Your Marriage Affects Your Chances of Having a Stroke

Marriage is one of the most meaningful decisions in an adult person's life because it substantially interlaces with almost every aspect of life. Marriage can be a source of love, happiness, and security. Marriage can also induce stress, anxiety or heartache and many marriages are so tumultuous that they ultimately break apart. The well being and stability of a marriage can have a notable impact on a person’s health and has been shown to play a consequential role on the risk of stroke, which is a life altering health event.

Marriage Does Impact Stroke Risk


Interestingly, marital stability affects not only the couple's stroke risk, but also the stroke risk of their adult children years down the road. And, on the flip side, a severe stroke can cause such a transformation in a stoke survivor's personality, that it can affect the quality and contentment of marriage for the spouse.

Stroke Risk After Divorce


 A study published in Sweden reported that stroke incidence rises within the first few years after a marriage terminates. A stroke has a higher likelihood of occurring whether a marriage ends due to divorce or due to the death of a spouse. The increase in stroke rates affected both men and women, but it was noted to be more significant for men than for women. There are a number of possible explanations for the upsurge in stroke when a marriage ends, including anxiety, sadness and a decline in self-care. Additionally, changes in lifestyle after marriage may differ for men and women, and this could explain the different rates of stroke between men and women subsequent to the termination of a marriage. Interestingly, men who had never been married did not demonstrate an increased rate of stroke compared to married men of the same age, which suggests that it is the ending of a marriage, rather than the lack of marriage, that contributes to stroke risk.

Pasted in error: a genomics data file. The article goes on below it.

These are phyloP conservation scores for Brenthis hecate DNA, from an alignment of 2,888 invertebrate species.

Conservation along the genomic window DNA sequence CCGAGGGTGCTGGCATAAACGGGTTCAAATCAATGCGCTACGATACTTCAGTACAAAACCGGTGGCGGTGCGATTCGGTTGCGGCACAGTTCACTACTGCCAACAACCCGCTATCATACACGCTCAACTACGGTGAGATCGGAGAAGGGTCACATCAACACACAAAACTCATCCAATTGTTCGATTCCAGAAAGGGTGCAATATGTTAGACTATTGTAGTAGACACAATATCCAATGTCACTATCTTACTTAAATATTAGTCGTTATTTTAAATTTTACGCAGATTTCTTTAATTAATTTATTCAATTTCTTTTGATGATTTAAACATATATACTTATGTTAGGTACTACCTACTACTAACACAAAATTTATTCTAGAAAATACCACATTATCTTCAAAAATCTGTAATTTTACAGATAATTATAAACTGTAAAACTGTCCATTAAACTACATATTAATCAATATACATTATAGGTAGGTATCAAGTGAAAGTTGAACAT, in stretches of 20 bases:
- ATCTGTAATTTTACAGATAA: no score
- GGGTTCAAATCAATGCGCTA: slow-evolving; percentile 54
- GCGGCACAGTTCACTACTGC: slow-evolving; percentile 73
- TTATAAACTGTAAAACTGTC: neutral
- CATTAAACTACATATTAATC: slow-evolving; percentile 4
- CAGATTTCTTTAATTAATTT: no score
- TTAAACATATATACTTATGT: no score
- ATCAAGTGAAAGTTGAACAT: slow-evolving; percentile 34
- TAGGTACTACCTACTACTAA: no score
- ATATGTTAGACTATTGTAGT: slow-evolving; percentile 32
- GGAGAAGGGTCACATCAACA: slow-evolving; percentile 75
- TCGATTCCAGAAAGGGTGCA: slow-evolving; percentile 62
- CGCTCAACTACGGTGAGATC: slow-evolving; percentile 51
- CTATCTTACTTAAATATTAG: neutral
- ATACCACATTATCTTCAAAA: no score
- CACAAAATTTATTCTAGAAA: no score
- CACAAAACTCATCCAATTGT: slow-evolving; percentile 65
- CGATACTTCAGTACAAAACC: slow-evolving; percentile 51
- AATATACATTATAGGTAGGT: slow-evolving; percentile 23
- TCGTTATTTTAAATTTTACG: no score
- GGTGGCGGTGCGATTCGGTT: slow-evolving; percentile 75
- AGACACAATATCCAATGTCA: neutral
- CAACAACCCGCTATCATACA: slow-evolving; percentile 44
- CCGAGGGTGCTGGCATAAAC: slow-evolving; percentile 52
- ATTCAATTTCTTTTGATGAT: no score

Stroke Risk in an Unhappy Marriage


While divorce affects stroke incidence differently for men than it does women, an unhappy marriage also affects the genders in different ways. An investigation from The University of Colorado at Boulder reported that an unhappy marriage, identified as poor marital adjustment, resulted in a higher rate of development of stroke risk factors for women, but not for men.

Stroke Risk in Children of Divorce


 Surprisingly, divorce has been found to have a long-term impact on stroke risk for more than just the divorced couple. A study published in the International Journal of Stroke concluded that parental divorce during childhood increases the risk of stroke for men in adulthood by threefold. Interestingly, there was no association of parental divorce during childhood on stroke risk for adult women. Given that divorcing parents do not typically take the decision to separate lightly, descriptions of children’s long-term outcomes may lead to increased feelings of guilt and blame. However, it is important to note that the study does not point to an exact cause or physiology behind the increase in stroke among the adult males who experienced childhood parental divorce.

Love, Hate and Stroke

Marriage plays a huge role in one's life. It is not a big surprise then, that the quality of a marriage can impact stroke, which is a disease caused by the interaction of a number of complex social, emotional and health factors. It is especially fascinating that marital well being and divorce affect men and women so differently - and even affects their sons differently than it affects their daughters.

Continue Reading